In 1945, immediately following World War II, there were basically three kinds of international law: public international law (law of nations) that dealt with relations between states, international humanitarian law (law of war) and a nascent body of private international law. In 2009, there are many kinds of international law in addition to the three previously mentioned: international financial and monetary law, international trade law, international human rights law, international labor law, law of the sea, international environmental law, international criminal law, and international space law.

In 1945 there were three international dispute resolution tribunals in existence: the Permanent Court of Arbitration, the International Court of Justice, and the International Military Tribunal at Nuremberg. Today there are in existence or coming into existence more than 40 international courts and tribunals that are either global or regional in scope and jurisdiction.

With so many types of international law and so many international courts and triobunals in existence or coming into existence, those types of international law and the judgments of those international courts will ultimately, if they haven't already, overflow into domestic legal systems. Such a situation creates one imperative for judges to learn more about international law. But there is also another imperative.

In an essay in the book Culture and International Law (reviewed in this issue of the International Judicial Monitor) A.S. "Sam" Muller of The Netherlands makes the observation that "international law is nationalising and national law is internationalising." He underscores that point with the comment that "there is little point in the Dutch adopting a national banking law that does not take into account the banking laws of states with which the Dutch have large scale commercial dealings, or which violate accepted international standards...".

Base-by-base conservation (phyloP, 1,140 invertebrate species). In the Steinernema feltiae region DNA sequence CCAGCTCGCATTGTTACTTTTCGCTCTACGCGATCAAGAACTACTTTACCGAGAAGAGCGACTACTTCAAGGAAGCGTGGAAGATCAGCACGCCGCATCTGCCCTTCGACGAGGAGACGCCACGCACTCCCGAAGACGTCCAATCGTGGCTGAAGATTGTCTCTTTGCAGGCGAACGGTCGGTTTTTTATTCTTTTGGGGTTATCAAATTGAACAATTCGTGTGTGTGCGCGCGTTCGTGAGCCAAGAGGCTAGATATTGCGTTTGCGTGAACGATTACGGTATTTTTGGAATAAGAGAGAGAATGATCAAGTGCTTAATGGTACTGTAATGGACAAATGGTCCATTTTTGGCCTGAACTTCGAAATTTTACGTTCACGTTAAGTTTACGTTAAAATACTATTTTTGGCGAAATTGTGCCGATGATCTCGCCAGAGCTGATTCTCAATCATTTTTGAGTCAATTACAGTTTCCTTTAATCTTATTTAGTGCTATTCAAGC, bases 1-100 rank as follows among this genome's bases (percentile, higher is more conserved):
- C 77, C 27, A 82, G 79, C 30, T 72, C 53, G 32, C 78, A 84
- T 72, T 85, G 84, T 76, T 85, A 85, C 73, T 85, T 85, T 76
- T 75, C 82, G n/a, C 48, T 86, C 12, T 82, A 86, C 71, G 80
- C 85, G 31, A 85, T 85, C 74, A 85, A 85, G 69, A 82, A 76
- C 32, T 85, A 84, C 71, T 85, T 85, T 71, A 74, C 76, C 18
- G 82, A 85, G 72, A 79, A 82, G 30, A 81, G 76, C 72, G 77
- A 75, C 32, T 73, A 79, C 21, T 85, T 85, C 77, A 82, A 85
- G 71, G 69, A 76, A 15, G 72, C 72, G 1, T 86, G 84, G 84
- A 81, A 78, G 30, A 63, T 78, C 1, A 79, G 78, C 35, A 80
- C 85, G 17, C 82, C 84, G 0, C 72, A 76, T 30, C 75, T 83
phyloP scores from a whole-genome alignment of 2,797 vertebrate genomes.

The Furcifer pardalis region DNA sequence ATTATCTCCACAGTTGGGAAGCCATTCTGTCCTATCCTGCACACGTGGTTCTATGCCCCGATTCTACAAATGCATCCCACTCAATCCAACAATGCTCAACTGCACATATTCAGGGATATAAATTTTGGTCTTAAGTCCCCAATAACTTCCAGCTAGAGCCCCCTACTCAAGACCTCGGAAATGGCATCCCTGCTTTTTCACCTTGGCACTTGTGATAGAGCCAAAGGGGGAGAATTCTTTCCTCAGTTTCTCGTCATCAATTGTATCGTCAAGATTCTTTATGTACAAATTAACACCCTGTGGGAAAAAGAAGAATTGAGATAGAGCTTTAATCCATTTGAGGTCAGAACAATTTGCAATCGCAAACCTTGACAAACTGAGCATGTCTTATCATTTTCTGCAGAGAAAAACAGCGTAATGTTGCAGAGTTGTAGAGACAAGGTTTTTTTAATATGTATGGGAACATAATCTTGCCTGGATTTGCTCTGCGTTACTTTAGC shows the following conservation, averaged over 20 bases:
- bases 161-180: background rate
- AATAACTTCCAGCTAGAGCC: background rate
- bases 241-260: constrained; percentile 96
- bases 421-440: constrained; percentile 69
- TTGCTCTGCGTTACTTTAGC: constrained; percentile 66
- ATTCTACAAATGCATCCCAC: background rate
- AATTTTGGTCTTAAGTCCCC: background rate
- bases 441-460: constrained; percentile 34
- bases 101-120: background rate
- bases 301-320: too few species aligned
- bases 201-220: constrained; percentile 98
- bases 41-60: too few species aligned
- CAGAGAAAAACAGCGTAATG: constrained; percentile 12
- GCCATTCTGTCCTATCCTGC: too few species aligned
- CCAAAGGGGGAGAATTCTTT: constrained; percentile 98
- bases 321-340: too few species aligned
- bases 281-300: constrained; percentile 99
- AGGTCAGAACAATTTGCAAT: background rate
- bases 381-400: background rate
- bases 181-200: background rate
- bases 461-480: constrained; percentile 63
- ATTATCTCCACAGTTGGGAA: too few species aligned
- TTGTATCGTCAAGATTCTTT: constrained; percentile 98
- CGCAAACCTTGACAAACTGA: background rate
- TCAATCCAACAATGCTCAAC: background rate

If national laws and international law are becoming more interconnected, and if national legislators, when drafting new legislation or revising old legislation, have to take into account international law in a number of fields, and since the interpretation and application of those laws ultimately will fall on the courts, then again it seems imperative that judges should learn about international law. And when they learn about international law, and begin considering it and applying it in specific cases in their courts, then more lawyers will be more disposed to read and cite international law in their briefs and memoranda, and journalists who cover court cases will be exposed to specific principles of international law and be more disposed to write about international law, and citizens will then be more exposed to the importance and content of international law. When all of that happens, and it will sometime, then international law will have broken free of the law libraries and halls of academe, spread into the market place, and become a truly important ingredient in the functioning of those institutions and policies by which global society manages itself.

By Dr. James G. Apple, Editor-in-Chief of the International Judicial Monitor and President, International Judicial Academy

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© 2009 – The International Judicial Academy with assistance from the American Society of International Law.

Editor: James G. Apple.